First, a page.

COLUMBIA, SC (WIS) - Inside the walls of Blythewood High School, you'll find what looks and smells like the kitchen of a five star restaurant.
Stay long enough and you'll discover this kitchen serves as a training ground for students pursuing culinary excellence.
"Good Morning Class," says Chef William Turner. His students quickly reply—"Good morning, Chef!" Turner doesn't waste any time before jumping into a demonstration of the daily lesson, "Today we're going to make a classic low country dish called shrimp and grits."
Chef Turner has served as the instructor for Blythewood's Culinary Arts program since it began in conjunction with the opening of the school in 2005.
"Things have to be very organized," says Turner. "We're only in here 90 minutes… so they have to listen, watch, and we go into production."
The students know time is crucial and don't take a moment in class for granted. "It's such a limited amount of people who can get into the program (that) to be involved is a great opportunity," says sophomore student, Remi Jeffries.
The program's award winning reputation has inspired some families to move to Blythewood so their students are districted into the high school. The culinary students were crowned state champions in 2010 and went on to place 14th in the nation.
"You name it, we learn how to make it from scratch," says Chef Turner. "The students learn these skills and are able to take them and work as a team and apply them in a real world situation."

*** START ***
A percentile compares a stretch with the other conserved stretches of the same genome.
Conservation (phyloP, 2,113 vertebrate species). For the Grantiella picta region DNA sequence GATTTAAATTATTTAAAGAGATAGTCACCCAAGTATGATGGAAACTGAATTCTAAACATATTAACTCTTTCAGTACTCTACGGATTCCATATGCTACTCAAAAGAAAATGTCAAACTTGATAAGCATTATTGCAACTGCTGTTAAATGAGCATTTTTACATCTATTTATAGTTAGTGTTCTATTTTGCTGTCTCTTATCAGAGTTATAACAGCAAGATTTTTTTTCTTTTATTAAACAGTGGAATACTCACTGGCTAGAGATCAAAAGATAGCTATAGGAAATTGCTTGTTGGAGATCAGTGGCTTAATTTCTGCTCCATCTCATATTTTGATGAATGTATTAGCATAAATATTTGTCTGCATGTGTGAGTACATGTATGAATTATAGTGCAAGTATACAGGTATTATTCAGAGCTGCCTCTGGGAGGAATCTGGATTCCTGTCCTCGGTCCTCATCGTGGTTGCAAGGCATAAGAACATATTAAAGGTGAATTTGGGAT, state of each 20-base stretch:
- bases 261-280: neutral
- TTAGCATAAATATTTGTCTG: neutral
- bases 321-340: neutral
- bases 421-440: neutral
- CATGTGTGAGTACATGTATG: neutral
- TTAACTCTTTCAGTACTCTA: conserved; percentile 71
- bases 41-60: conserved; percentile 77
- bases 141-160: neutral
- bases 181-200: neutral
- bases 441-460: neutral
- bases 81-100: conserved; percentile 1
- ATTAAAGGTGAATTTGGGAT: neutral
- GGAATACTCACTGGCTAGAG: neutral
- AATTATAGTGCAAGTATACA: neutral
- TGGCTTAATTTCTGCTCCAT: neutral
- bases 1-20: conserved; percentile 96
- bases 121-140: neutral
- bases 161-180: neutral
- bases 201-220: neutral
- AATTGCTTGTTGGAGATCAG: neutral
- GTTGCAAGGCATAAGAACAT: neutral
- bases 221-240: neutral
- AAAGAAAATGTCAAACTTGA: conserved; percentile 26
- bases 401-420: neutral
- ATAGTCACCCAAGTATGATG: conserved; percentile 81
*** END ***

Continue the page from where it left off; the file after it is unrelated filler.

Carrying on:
Students like senior Christopher Reynolds are already doing just that. Reynolds says his experience in the program helped him earn a job as a sous chef at a local restaurant. "We actually kind of moved to this area for the program and we feel that it was a good move," says Reynolds.
Jeffries says while she loves to cook, she's in the program because she has dreams of becoming a dietician or a physical therapist. "I've learned great team work skills" says Jeffries. "It's about the team making a success, not yourself."
Students work in teams each class to prepare their given assignment and when it's done, they get to eat it.
"Everybody else in the school has to go down to the cafeteria and get some pizza or some tater tots, and we have some shrimp and grits," said Reynolds. "One day we did bacon wrapped filets-- we always end up a little better off than everyone else."
"The hook is that they want to eat, but we want to give them more than that," says Chef Turner. "We want to give them some instruction and skills that will move them on to their future."
The three year program eventually aims to serve each student's future with a side of success.
The program is based off of a curriculum called Pro-Start through the National Restaurant Association in Chicago.